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More Are Urged To Get Vaccinated As Springfield Remains At High Risk For Coronavirus Spread

Vials of COVID-19 vaccine
Jackie Orchard

    Coronavirus infections are rising in Springfield, Massachusetts even as vaccines become more widely available.

    While COVID-19 cases have fallen statewide in Massachusetts for three consecutive weeks after a new wave of infections crested in mid-March, Springfield has seen its weekly case counts climb during that time.

   The city recorded 548 cases last week, an increase of  27.  Springfield is one of 59 municipalities in Massachusetts still considered to be at high risk for community spread of the coronavirus, according to the latest weekly report from the state health department.

   As it has been for several weeks now, the vast majority of the COVID-19 cases in Springfield are people under the age of 50 – with 57 percent of the new cases people age 30 and under.

   With all adults in Massachusetts now eligible to book a vaccination appointment Springfield Mayor Domenic Sarno urged people to do so.

    " Get those shots in the arm, shots in the arm, shots in the arm," Sarno said at his weekly COVID-19 response briefing.

   As the elderly and more people with underlying health conditions have become fully vaccinated in Massachusetts, the number of new deaths has steadily fallen since February.  Springfield recorded no new COVID-19 deaths last week.

   Dr. Robert Roose, Chief Medical Officer at Mercy Medical Center said the Springfield hospital and others in New England have recently seen an increase in patients under 30 who were not vaccinated and had no serious underlying health conditions and developed serious complications from COVID-19.

  "The most likely reason for that is the B.1.1.7 variant, or another variant that is more infectious and could be more severe," said Roose.  "I urge those who are not vaccinated to remain cautious."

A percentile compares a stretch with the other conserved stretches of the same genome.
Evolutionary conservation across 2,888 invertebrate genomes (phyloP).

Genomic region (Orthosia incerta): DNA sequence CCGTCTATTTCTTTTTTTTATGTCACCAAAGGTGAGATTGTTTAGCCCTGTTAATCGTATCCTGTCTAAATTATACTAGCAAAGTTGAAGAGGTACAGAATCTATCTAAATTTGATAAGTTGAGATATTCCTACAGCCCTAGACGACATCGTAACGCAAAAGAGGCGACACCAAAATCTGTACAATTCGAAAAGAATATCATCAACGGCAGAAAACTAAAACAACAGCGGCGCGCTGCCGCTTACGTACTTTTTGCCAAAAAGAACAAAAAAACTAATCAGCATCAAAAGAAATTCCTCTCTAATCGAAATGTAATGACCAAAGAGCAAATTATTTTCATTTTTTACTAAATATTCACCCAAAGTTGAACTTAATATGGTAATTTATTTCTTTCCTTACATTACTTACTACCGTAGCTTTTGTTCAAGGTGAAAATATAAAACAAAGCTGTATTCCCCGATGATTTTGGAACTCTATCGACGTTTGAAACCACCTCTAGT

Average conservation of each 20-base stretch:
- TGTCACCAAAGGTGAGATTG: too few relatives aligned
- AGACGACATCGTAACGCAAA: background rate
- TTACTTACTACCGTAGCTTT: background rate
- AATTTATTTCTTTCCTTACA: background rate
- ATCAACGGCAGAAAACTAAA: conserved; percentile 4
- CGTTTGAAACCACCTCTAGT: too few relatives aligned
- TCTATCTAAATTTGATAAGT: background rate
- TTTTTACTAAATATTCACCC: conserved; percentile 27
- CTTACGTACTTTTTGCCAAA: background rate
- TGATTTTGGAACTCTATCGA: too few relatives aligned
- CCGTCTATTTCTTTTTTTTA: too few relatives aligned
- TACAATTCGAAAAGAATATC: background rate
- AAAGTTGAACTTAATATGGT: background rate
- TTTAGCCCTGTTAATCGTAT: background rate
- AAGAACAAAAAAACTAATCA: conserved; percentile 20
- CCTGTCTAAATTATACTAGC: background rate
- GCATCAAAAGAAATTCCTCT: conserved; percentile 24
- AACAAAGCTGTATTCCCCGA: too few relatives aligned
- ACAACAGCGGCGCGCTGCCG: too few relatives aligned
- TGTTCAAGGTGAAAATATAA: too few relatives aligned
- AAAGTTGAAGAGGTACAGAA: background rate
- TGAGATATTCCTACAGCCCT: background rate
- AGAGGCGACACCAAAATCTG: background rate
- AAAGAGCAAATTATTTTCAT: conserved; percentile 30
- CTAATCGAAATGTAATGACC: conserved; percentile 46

As more people are now eligible to be vaccinated in Massachusetts, there are now more places to go for a shot.  A regional collaborative vaccination site opened Tuesday at the Big E fairgrounds in West Springfield.

"It is incredibly encouraging at the hospital and throughout the community that the vaccination efforts are picking up pace," said Roose.

Springfield’s health department is administering second doses of the Moderna vaccine this week at several pop-up neighborhood vaccination clinics.

This Saturday, an inter-faith vaccination drive is scheduled at Saint John’s Congregational Church in Springfield.

"Twelve houses of worship came together and decided they wanted to vaccinate their worshipers together and that is what will happen this Saturday the 24th and we're very excited about that coming together," said Health and Human Services Commissioner Helen Caulton-Harris. 

  More than 7,000 doses of vaccine have been put in arms at neighborhood-based clinics.


Paul Tuthill is WAMC’s Pioneer Valley Bureau Chief. He’s been covering news, everything from politics and government corruption to natural disasters and the arts, in western Massachusetts since 2007. Before joining WAMC, Paul was a reporter and anchor at WRKO in Boston. He was news director for more than a decade at WTAG in Worcester. Paul has won more than two dozen Associated Press Broadcast Awards. He won an Edward R. Murrow award for reporting on veterans’ healthcare for WAMC in 2011. Born and raised in western New York, Paul did his first radio reporting while he was a student at the University of Rochester.
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